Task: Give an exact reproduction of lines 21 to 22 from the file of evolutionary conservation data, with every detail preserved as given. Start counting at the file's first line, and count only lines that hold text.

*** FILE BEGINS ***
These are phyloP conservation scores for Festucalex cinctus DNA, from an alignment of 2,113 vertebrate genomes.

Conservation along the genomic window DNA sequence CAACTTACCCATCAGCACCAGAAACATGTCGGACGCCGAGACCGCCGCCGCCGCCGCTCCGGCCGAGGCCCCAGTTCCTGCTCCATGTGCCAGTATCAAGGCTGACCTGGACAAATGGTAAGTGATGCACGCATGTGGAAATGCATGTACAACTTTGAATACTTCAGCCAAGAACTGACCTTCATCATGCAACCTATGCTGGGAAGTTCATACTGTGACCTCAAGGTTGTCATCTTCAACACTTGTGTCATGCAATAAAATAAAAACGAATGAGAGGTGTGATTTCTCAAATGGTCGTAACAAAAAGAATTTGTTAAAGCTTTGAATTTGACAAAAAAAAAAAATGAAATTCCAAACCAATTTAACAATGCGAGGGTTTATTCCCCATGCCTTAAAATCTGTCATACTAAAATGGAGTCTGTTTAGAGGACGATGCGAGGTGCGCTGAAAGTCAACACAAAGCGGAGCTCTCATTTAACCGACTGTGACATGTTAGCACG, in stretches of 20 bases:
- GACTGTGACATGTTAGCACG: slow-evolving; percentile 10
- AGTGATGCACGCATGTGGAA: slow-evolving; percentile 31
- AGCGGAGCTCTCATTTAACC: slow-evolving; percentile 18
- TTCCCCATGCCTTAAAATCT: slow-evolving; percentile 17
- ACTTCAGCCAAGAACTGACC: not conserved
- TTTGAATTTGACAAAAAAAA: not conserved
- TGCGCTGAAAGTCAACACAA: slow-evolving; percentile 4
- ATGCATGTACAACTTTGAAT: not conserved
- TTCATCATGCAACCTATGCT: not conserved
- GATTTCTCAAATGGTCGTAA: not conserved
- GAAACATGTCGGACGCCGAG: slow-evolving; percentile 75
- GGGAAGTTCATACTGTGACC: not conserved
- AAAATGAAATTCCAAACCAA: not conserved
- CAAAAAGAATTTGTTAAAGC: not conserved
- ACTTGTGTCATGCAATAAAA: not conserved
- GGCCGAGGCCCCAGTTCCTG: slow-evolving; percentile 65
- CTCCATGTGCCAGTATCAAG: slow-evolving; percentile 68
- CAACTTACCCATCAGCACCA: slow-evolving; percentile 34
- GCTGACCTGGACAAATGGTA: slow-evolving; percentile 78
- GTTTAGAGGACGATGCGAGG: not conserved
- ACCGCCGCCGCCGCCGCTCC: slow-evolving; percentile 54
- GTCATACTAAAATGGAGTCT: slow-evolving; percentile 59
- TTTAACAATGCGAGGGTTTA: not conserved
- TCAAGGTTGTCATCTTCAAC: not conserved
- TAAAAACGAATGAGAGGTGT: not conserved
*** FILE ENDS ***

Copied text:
- GCTGACCTGGACAAATGGTA: slow-evolving; percentile 78
- GTTTAGAGGACGATGCGAGG: not conserved